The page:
• Physical - reminds me to get outside to connect with mother earth and exercise daily. Good health is a gift!

Is it Time to Just Say NO?

Most of us are busy, but undisciplined. We are active, but not focused. We are moving, but not always in the right direction. -Jack Canfield

In the things they never told me before I became an entrepreneur file is how important it is to be a good steward of time. For most of us, we start our careers working for other people who have a schedule they want us to adhere too. Even though I lived in the world of sales where there is certainly more flexibility than in your typical 8-5 “go to the office” routine, there was still structure to the day. People expected things of me at specific times. It made it easier to say no to the other stuff. After all, it might not be wise to risk the paycheck. Why then do we develop amnesia in this area when we become independent business owners?

Entrepreneur = Rainmaker

Guess what? You won’t initially have much of a salary, if any, when you first start out. Unless of course you are one of the lucky ones whose company received a million dollar cash infusion from the local venture capitalist down the street. For most of us though, WE ARE the paycheck. Every moment of our time is either billable or not. And not isn’t a good thing. You need to remember that your corporate brethren aren’t thinking this way, because if they waste time here and there - they still get their paycheck. You, however, do not.

Saying NO is hard to do.

Though it was fairly easy when I was on the corporate clock to say no to requests that would interfere with my other business obligations, what is so different now? The answer will vary depending on the person, but here are 5 reasons why I think we stumble.

  1. Ego. It’s nice to feel in demand. When you are out on your own, it’s easy to feel a little disconnected and unrecognized.
  2. We feel obligated. After all, someone else introduced us and suggested that the two of us meet. It is even tougher if the connector is your paying client.
  3. People won’t like us. In our desire to “be nice”, we are driven to accommodate the wants of others forgetting that our own goals and priorities need to take center stage.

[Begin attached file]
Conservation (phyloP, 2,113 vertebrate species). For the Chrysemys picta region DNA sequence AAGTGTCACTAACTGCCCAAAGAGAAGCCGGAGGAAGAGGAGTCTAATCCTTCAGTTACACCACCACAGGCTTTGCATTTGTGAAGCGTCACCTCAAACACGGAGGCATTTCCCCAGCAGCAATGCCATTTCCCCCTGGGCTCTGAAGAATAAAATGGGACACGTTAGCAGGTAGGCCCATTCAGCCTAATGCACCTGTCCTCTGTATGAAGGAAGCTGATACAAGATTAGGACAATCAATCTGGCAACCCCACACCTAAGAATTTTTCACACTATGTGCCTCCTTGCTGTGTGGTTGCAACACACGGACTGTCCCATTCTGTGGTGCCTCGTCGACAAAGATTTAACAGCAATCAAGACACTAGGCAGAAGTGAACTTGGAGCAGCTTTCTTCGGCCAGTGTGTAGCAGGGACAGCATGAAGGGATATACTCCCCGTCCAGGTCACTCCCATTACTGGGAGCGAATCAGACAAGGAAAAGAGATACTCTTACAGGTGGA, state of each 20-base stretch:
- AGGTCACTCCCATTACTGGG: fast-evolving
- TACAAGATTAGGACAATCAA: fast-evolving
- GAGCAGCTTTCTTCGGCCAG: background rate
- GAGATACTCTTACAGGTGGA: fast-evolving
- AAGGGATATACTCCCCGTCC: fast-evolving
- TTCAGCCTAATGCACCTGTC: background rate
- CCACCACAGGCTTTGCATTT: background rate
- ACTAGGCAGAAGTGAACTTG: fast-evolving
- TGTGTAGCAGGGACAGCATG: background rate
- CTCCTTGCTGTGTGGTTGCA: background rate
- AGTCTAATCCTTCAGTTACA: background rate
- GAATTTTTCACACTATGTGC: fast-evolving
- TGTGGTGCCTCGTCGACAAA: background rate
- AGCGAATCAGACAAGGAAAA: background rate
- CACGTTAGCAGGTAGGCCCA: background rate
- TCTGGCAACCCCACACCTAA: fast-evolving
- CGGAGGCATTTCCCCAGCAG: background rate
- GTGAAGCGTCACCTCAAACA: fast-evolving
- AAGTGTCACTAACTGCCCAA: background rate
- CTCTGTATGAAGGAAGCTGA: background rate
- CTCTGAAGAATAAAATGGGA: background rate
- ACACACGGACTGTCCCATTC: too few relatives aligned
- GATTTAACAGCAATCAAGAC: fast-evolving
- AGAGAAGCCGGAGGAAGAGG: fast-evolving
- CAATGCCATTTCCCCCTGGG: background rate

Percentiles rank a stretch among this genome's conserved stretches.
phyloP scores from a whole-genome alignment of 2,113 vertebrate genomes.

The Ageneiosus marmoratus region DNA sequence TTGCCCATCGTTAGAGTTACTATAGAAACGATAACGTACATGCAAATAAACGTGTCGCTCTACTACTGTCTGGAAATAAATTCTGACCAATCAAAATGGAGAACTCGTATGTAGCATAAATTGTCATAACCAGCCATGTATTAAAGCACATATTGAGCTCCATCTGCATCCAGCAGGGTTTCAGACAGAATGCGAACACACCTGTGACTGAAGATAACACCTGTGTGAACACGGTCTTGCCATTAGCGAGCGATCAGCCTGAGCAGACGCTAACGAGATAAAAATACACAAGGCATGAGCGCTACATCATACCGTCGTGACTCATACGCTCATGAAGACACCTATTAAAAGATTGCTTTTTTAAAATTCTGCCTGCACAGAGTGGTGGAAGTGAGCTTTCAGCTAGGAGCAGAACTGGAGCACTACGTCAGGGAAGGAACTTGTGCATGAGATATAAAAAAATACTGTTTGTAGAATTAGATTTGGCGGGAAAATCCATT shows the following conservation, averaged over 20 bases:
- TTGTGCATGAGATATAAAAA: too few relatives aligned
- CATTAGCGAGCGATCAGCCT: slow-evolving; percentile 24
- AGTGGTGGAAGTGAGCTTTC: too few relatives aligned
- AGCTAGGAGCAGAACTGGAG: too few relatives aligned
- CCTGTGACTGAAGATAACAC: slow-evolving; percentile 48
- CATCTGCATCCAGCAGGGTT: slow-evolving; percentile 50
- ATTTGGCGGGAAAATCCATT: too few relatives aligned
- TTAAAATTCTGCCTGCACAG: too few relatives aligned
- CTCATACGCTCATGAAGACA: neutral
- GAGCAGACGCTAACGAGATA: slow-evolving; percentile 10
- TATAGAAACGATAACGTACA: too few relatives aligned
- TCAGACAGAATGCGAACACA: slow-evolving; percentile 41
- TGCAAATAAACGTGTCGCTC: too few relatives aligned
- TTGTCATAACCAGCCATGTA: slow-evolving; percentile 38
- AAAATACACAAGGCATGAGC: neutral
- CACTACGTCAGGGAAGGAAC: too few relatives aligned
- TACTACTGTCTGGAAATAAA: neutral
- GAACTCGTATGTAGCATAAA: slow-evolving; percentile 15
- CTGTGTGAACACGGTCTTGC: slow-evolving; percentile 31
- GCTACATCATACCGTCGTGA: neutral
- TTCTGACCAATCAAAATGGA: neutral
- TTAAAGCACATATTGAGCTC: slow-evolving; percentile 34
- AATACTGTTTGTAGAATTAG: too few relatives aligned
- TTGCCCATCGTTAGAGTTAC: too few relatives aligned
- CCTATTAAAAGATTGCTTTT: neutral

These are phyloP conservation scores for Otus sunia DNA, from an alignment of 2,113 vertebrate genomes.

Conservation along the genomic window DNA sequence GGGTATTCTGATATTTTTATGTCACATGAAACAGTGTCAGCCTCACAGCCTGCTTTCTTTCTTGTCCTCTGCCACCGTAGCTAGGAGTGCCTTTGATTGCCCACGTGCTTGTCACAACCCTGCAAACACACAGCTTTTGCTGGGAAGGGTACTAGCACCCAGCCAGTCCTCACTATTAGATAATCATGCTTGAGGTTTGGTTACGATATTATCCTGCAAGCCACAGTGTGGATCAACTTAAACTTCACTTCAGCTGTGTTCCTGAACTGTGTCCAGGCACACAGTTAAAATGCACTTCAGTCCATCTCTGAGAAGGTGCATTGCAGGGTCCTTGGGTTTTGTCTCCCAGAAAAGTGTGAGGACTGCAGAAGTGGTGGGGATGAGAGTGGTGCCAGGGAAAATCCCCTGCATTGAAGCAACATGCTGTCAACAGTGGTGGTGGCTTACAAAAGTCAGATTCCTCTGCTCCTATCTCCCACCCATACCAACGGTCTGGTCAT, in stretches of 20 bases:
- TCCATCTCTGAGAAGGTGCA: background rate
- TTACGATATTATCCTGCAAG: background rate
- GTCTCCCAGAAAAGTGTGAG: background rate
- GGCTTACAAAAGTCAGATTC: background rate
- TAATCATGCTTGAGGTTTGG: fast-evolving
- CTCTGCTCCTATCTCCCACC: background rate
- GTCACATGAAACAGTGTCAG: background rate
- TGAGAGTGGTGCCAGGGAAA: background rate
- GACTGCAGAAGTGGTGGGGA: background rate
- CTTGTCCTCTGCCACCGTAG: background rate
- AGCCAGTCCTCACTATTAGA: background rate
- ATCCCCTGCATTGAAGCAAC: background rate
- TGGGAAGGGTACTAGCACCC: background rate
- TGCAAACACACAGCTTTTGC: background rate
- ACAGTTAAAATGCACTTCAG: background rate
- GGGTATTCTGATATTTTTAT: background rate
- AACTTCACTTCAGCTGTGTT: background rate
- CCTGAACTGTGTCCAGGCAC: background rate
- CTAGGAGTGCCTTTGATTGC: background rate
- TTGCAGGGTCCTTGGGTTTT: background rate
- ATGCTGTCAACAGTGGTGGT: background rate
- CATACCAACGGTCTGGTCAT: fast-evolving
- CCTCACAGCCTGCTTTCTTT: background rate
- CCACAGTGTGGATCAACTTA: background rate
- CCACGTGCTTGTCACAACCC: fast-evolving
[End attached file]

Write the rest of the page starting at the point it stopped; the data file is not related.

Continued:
4. Activity is confused with effectiveness. Lots of activity doesn’t magically lead to revenue. It is the right kind of activity that does.
  5. We aren’t thinking like real business owners yet. Real business owners know that their time really is money!

After the lunch meeting today that wasn’t, I was once more reminded of how important it is to think thoughtfully about what gets locked in on your calendar. An hour of my day was wasted waiting to meet someone who never called, sent a text message or an email to say he couldn’t meet with me after all. The eventual response to the email I’d sent while waiting in the restaurant was…”My apologies. I had a packed morning and did not check my calendar. Thank you for your understanding.” Maybe my response needs to be…”Here’s the bill for my time today. Thank YOU for understanding.”

A Is For Attitude

On May 6, 1954, Roger Bannister, a 25-year-old British medical student, became the first man to break therogerbannister four-minute mile barrier. His final time was 3mins 59.4 seconds. Up until that time not only had it never been done, but no one believed that it could be done. Until Roger that is.

Bannister had a serious running setback at the 1952 Olympics, and as a result he spent two months contemplating whether he should continue to run at all. Ultimately he decided on a new goal instead - to be the first man to run a mile in under four minutes. Doing what no one believed could be done, Bannister believed in himself and visualized the possibilities, thus turning his belief into a tangible reality. And once Bannister broke the record and proved it was possible…runner after runner started following in his footsteps.

Moral of the Story